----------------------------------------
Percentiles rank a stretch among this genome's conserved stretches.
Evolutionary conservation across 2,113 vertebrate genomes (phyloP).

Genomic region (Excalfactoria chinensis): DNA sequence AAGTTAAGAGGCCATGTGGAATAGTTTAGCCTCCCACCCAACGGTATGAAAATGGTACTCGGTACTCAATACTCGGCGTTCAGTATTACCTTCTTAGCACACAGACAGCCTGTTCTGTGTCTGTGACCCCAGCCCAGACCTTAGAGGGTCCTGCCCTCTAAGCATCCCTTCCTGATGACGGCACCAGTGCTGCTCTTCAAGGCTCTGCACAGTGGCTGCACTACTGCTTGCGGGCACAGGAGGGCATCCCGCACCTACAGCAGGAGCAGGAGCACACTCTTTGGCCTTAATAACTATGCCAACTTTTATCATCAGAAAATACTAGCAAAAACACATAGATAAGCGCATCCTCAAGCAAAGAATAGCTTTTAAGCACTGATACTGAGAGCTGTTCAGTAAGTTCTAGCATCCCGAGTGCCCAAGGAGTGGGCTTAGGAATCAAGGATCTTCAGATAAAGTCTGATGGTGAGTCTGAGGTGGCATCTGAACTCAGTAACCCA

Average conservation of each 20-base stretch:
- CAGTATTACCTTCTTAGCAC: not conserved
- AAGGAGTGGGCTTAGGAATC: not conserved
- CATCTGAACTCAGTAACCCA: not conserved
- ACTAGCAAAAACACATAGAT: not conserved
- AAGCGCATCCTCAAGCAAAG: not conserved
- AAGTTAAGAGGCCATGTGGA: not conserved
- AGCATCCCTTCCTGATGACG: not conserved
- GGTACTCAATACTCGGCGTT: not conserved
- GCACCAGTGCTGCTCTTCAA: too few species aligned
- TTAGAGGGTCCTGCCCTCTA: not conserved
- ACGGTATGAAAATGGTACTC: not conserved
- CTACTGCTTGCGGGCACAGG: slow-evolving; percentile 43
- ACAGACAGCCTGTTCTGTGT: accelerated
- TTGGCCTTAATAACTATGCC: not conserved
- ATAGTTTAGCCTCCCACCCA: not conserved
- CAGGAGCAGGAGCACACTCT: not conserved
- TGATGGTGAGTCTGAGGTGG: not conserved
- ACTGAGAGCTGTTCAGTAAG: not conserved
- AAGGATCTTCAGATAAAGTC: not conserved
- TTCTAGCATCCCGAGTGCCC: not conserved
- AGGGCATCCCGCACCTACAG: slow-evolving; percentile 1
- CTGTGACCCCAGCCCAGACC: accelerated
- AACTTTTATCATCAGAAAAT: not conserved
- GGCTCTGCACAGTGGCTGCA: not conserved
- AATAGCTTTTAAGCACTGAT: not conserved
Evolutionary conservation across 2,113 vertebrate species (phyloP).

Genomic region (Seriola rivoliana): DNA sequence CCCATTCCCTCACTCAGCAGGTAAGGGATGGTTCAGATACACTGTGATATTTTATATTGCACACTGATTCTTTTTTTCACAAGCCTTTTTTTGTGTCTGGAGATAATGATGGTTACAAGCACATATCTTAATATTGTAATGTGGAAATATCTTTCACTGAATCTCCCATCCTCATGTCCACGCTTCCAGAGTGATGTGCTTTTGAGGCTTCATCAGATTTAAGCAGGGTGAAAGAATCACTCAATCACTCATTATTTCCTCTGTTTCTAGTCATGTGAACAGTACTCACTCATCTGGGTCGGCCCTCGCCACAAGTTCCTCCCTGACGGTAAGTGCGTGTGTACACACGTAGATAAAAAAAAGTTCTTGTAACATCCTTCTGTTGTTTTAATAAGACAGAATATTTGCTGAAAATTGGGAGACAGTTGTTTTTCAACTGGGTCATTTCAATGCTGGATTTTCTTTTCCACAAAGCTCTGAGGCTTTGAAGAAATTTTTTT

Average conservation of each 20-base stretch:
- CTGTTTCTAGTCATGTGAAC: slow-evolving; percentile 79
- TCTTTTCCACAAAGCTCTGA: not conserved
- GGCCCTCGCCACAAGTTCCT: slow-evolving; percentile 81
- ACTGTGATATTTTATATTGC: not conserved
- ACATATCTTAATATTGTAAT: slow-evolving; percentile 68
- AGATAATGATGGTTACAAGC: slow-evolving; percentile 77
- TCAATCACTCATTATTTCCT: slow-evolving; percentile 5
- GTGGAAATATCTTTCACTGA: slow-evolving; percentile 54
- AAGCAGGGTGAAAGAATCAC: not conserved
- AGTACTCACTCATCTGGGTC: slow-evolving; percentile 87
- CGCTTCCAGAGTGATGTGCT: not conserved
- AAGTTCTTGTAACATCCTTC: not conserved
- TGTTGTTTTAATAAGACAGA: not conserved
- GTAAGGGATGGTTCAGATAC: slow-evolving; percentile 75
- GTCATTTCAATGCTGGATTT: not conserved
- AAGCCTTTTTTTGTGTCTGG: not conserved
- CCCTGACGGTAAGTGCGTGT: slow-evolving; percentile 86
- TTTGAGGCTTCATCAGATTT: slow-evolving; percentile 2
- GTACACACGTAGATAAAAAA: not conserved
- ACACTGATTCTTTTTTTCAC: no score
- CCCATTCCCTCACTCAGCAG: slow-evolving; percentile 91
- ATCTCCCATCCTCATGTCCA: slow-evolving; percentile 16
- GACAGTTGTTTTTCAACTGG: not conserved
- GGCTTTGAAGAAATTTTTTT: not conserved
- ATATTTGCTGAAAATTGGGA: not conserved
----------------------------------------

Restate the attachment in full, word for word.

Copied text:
Percentiles rank a stretch among this genome's conserved stretches.
Evolutionary conservation across 2,113 vertebrate genomes (phyloP).

Genomic region (Excalfactoria chinensis): DNA sequence AAGTTAAGAGGCCATGTGGAATAGTTTAGCCTCCCACCCAACGGTATGAAAATGGTACTCGGTACTCAATACTCGGCGTTCAGTATTACCTTCTTAGCACACAGACAGCCTGTTCTGTGTCTGTGACCCCAGCCCAGACCTTAGAGGGTCCTGCCCTCTAAGCATCCCTTCCTGATGACGGCACCAGTGCTGCTCTTCAAGGCTCTGCACAGTGGCTGCACTACTGCTTGCGGGCACAGGAGGGCATCCCGCACCTACAGCAGGAGCAGGAGCACACTCTTTGGCCTTAATAACTATGCCAACTTTTATCATCAGAAAATACTAGCAAAAACACATAGATAAGCGCATCCTCAAGCAAAGAATAGCTTTTAAGCACTGATACTGAGAGCTGTTCAGTAAGTTCTAGCATCCCGAGTGCCCAAGGAGTGGGCTTAGGAATCAAGGATCTTCAGATAAAGTCTGATGGTGAGTCTGAGGTGGCATCTGAACTCAGTAACCCA

Average conservation of each 20-base stretch:
- CAGTATTACCTTCTTAGCAC: not conserved
- AAGGAGTGGGCTTAGGAATC: not conserved
- CATCTGAACTCAGTAACCCA: not conserved
- ACTAGCAAAAACACATAGAT: not conserved
- AAGCGCATCCTCAAGCAAAG: not conserved
- AAGTTAAGAGGCCATGTGGA: not conserved
- AGCATCCCTTCCTGATGACG: not conserved
- GGTACTCAATACTCGGCGTT: not conserved
- GCACCAGTGCTGCTCTTCAA: too few species aligned
- TTAGAGGGTCCTGCCCTCTA: not conserved
- ACGGTATGAAAATGGTACTC: not conserved
- CTACTGCTTGCGGGCACAGG: slow-evolving; percentile 43
- ACAGACAGCCTGTTCTGTGT: accelerated
- TTGGCCTTAATAACTATGCC: not conserved
- ATAGTTTAGCCTCCCACCCA: not conserved
- CAGGAGCAGGAGCACACTCT: not conserved
- TGATGGTGAGTCTGAGGTGG: not conserved
- ACTGAGAGCTGTTCAGTAAG: not conserved
- AAGGATCTTCAGATAAAGTC: not conserved
- TTCTAGCATCCCGAGTGCCC: not conserved
- AGGGCATCCCGCACCTACAG: slow-evolving; percentile 1
- CTGTGACCCCAGCCCAGACC: accelerated
- AACTTTTATCATCAGAAAAT: not conserved
- GGCTCTGCACAGTGGCTGCA: not conserved
- AATAGCTTTTAAGCACTGAT: not conserved
Evolutionary conservation across 2,113 vertebrate species (phyloP).

Genomic region (Seriola rivoliana): DNA sequence CCCATTCCCTCACTCAGCAGGTAAGGGATGGTTCAGATACACTGTGATATTTTATATTGCACACTGATTCTTTTTTTCACAAGCCTTTTTTTGTGTCTGGAGATAATGATGGTTACAAGCACATATCTTAATATTGTAATGTGGAAATATCTTTCACTGAATCTCCCATCCTCATGTCCACGCTTCCAGAGTGATGTGCTTTTGAGGCTTCATCAGATTTAAGCAGGGTGAAAGAATCACTCAATCACTCATTATTTCCTCTGTTTCTAGTCATGTGAACAGTACTCACTCATCTGGGTCGGCCCTCGCCACAAGTTCCTCCCTGACGGTAAGTGCGTGTGTACACACGTAGATAAAAAAAAGTTCTTGTAACATCCTTCTGTTGTTTTAATAAGACAGAATATTTGCTGAAAATTGGGAGACAGTTGTTTTTCAACTGGGTCATTTCAATGCTGGATTTTCTTTTCCACAAAGCTCTGAGGCTTTGAAGAAATTTTTTT

Average conservation of each 20-base stretch:
- CTGTTTCTAGTCATGTGAAC: slow-evolving; percentile 79
- TCTTTTCCACAAAGCTCTGA: not conserved
- GGCCCTCGCCACAAGTTCCT: slow-evolving; percentile 81
- ACTGTGATATTTTATATTGC: not conserved
- ACATATCTTAATATTGTAAT: slow-evolving; percentile 68
- AGATAATGATGGTTACAAGC: slow-evolving; percentile 77
- TCAATCACTCATTATTTCCT: slow-evolving; percentile 5
- GTGGAAATATCTTTCACTGA: slow-evolving; percentile 54
- AAGCAGGGTGAAAGAATCAC: not conserved
- AGTACTCACTCATCTGGGTC: slow-evolving; percentile 87
- CGCTTCCAGAGTGATGTGCT: not conserved
- AAGTTCTTGTAACATCCTTC: not conserved
- TGTTGTTTTAATAAGACAGA: not conserved
- GTAAGGGATGGTTCAGATAC: slow-evolving; percentile 75
- GTCATTTCAATGCTGGATTT: not conserved
- AAGCCTTTTTTTGTGTCTGG: not conserved
- CCCTGACGGTAAGTGCGTGT: slow-evolving; percentile 86
- TTTGAGGCTTCATCAGATTT: slow-evolving; percentile 2
- GTACACACGTAGATAAAAAA: not conserved
- ACACTGATTCTTTTTTTCAC: no score
- CCCATTCCCTCACTCAGCAG: slow-evolving; percentile 91
- ATCTCCCATCCTCATGTCCA: slow-evolving; percentile 16
- GACAGTTGTTTTTCAACTGG: not conserved
- GGCTTTGAAGAAATTTTTTT: not conserved
- ATATTTGCTGAAAATTGGGA: not conserved